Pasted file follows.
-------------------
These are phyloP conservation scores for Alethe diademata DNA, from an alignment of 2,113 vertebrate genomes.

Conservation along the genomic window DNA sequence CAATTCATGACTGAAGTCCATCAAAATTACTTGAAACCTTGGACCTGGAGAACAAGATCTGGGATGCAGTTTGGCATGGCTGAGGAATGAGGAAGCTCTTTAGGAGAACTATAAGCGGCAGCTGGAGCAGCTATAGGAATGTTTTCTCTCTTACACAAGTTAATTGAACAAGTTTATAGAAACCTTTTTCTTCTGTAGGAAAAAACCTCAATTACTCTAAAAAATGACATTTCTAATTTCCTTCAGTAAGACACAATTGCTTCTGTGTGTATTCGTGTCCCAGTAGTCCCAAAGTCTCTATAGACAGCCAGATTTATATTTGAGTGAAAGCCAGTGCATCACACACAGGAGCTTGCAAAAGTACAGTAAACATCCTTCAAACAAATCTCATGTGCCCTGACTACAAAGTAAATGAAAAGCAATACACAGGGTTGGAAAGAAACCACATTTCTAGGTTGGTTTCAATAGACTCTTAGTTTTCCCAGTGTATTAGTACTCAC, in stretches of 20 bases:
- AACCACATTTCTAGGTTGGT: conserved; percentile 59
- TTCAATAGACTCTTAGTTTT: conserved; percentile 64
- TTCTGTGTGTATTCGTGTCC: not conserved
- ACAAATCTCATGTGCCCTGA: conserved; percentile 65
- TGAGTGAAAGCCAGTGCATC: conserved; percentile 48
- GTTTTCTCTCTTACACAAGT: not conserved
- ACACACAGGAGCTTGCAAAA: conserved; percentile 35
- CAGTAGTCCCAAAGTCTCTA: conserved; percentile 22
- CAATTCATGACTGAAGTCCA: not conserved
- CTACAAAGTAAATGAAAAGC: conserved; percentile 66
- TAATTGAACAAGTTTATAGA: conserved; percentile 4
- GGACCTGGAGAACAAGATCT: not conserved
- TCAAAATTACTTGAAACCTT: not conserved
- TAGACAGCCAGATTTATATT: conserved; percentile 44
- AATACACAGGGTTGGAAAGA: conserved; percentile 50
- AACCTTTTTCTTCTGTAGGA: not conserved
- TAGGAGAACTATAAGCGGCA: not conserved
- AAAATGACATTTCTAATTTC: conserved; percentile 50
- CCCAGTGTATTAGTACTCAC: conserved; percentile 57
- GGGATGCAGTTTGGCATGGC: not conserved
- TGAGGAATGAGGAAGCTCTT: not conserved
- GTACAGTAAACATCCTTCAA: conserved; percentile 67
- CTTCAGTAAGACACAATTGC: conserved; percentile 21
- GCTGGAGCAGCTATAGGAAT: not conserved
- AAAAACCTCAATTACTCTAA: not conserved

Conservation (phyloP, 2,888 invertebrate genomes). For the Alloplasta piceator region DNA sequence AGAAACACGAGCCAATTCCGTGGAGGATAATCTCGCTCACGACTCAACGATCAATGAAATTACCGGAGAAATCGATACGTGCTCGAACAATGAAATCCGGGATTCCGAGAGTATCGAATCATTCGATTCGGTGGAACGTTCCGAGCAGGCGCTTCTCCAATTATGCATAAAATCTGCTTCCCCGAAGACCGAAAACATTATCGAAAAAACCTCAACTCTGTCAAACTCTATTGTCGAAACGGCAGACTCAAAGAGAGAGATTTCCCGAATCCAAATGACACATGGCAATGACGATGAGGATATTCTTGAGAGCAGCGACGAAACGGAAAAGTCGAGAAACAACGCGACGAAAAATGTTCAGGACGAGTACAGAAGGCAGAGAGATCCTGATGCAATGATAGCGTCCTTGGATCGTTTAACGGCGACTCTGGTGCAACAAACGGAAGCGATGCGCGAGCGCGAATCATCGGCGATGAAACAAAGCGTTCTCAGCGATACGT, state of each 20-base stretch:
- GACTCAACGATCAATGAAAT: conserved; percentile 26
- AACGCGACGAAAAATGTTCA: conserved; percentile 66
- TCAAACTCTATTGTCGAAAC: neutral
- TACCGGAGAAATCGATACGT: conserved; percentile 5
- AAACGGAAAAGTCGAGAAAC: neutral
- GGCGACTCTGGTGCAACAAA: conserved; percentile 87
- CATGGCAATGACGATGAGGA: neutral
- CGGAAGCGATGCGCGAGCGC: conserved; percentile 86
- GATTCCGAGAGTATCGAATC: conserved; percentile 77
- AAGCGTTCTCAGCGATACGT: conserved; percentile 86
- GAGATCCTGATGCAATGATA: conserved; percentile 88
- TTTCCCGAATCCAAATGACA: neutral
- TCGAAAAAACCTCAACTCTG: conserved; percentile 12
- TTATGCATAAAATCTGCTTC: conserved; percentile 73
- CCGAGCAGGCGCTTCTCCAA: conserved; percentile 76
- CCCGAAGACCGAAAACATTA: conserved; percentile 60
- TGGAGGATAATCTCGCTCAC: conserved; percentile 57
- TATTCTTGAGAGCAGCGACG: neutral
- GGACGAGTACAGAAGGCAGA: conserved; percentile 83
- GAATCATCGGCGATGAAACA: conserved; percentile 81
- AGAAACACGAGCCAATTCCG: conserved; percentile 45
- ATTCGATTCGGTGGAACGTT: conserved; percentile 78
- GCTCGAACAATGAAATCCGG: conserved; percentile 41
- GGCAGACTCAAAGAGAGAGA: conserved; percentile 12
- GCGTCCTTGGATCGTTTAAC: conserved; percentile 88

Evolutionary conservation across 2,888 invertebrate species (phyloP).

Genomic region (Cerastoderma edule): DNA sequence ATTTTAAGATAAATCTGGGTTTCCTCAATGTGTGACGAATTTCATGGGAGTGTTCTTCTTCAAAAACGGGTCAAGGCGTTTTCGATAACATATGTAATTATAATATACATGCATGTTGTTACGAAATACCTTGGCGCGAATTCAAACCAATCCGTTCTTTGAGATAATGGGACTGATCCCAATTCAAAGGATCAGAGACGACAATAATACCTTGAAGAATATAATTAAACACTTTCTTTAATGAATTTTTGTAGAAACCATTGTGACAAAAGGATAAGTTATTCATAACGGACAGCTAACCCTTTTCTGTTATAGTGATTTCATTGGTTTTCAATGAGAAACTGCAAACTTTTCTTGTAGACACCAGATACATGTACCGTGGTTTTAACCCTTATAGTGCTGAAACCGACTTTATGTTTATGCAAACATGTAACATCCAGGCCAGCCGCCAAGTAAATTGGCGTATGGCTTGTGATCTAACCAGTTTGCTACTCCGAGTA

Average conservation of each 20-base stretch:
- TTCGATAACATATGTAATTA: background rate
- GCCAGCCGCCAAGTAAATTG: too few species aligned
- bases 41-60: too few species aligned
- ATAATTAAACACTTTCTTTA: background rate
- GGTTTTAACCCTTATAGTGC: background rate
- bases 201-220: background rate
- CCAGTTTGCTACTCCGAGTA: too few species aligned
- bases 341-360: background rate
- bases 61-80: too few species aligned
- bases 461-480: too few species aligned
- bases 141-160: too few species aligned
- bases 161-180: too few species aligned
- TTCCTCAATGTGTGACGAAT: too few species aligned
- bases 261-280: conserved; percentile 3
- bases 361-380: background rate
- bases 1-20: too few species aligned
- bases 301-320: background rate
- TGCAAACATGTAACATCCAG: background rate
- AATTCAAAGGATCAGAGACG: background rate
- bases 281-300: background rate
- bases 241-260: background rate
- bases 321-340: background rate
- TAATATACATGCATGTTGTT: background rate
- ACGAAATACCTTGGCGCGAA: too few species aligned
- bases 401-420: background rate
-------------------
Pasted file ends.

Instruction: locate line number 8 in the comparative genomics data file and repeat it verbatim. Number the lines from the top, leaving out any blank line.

- GTTTTCTCTCTTACACAAGT: not conserved